That is, the following diagram should commute: where proj1: U × F → U is the natural projection and φ: π−1 → U × F is a homeomorphism. The set of all is called a local trivialization of the bundle, thus for any p in B, the preimage π−1 is homeomorphic to F and is called the fiber over p. Every fiber bundle π: E → B is an open map, since projections of products are open maps; therefore B carries the quotient topology determined by the map π. A fiber bundle is denoted that, in analogy with a short exact sequence, indicates which space is the fiber, total space and base space, as well as the map from total to base space. A smooth fiber bundle is a fiber bundle in the category of smooth manifolds; that is, E, B, F are required to be smooth manifolds and all the functions above are required to be smooth maps. Let E = B × F and let π: E → B be the projection onto the first factor. E is a fiber bundle over B. Here E is not just locally a product but globally one. Any such fiber bundle is called a trivial bundle.

Any fiber bundle over a contractible CW-complex is trivial. The simplest example of a nontrivial bundle E is the Möbius strip, it has the circle that runs lengthwise along the center of the strip as a base B and a line segment for the fiber F, so the Möbius strip is a bundle of the line segment over the circle. A neighborhood U of π ∈ B is an arc; the preimage π − 1 in the picture is a slice of the strip one long. A homeomorphism exists that maps the preimage of U to a slice of a cylinder: curved, but not twisted; this pair locally trivializes the strip. The corresponding trivial bundle B × F would be a cylinder, but the Möbius strip has an overall "twist". Note that this twist is visible only globally.

3-manifold

In mathematics, a 3-manifold is a space that locally looks like Euclidean 3-dimensional space. A 3-manifold can be thought of as a possible shape of the universe. Just as a sphere looks like a plane to a small enough observer, all 3-manifolds look like our universe does to a small enough observer; this is made more precise in the definition below. A topological space X is a 3-manifold if it is a second-countable Hausdorff space and if every point in X has a neighbourhood, homeomorphic to Euclidean 3-space; the topological, piecewise-linear, smooth categories are all equivalent in three dimensions, so little distinction is made in whether we are dealing with say, topological 3-manifolds, or smooth 3-manifolds. Phenomena in three dimensions can be strikingly different from phenomena in other dimensions, so there is a prevalence of specialized techniques that do not generalize to dimensions greater than three; this special role has led to the discovery of close connections to a diversity of other fields, such as knot theory, geometric group theory, hyperbolic geometry, number theory, Teichmüller theory, topological quantum field theory, gauge theory, Floer homology, partial differential equations.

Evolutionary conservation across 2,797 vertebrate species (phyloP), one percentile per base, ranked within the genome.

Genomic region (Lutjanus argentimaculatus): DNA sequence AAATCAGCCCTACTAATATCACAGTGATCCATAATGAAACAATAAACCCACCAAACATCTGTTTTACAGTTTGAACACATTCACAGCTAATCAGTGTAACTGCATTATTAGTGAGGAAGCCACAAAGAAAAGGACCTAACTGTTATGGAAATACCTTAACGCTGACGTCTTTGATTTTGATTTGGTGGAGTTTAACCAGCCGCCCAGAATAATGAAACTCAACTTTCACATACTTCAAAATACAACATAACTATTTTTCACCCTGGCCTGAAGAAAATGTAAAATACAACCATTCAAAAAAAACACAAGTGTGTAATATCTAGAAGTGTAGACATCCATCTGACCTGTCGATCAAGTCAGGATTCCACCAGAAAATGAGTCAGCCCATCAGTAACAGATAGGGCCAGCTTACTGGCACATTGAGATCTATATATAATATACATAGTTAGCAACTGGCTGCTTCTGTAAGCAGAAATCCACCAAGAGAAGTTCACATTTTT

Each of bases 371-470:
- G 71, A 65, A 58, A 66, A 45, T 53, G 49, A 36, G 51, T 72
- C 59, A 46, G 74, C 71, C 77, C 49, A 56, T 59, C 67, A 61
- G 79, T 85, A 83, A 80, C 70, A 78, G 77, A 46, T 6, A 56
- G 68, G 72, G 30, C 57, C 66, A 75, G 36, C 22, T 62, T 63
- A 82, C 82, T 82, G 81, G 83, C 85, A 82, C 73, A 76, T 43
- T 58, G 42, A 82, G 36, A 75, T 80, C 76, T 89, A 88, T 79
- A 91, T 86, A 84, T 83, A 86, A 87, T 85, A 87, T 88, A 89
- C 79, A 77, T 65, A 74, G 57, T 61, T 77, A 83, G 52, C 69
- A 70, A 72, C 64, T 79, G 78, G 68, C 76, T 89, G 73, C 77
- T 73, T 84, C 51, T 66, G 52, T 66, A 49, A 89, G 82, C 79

3-manifold theory is considered a part of low-dimensional topology or geometric topology. A key idea in the theory is to study a 3-manifold by considering special surfaces embedded in it. One can choose the surface to be nicely placed in the 3-manifold, which leads to the idea of an incompressible surface and the theory of Haken manifolds, or one can choose the complementary pieces to be as nice as possible, leading to structures such as Heegaard splittings, which are useful in the non-Haken case. Thurston's contributions to the theory allow one to consider, in many cases, the additional structure given by a particular Thurston model geometry; the most prevalent geometry is hyperbolic geometry. Using a geometry in addition to special surfaces is fruitful; the fundamental groups of 3-manifolds reflect the geometric and topological information belonging to a 3-manifold. Thus, there is an interplay between group topological methods. Euclidean 3-space is the most important example of a 3-manifold, as all others are defined in relation to it.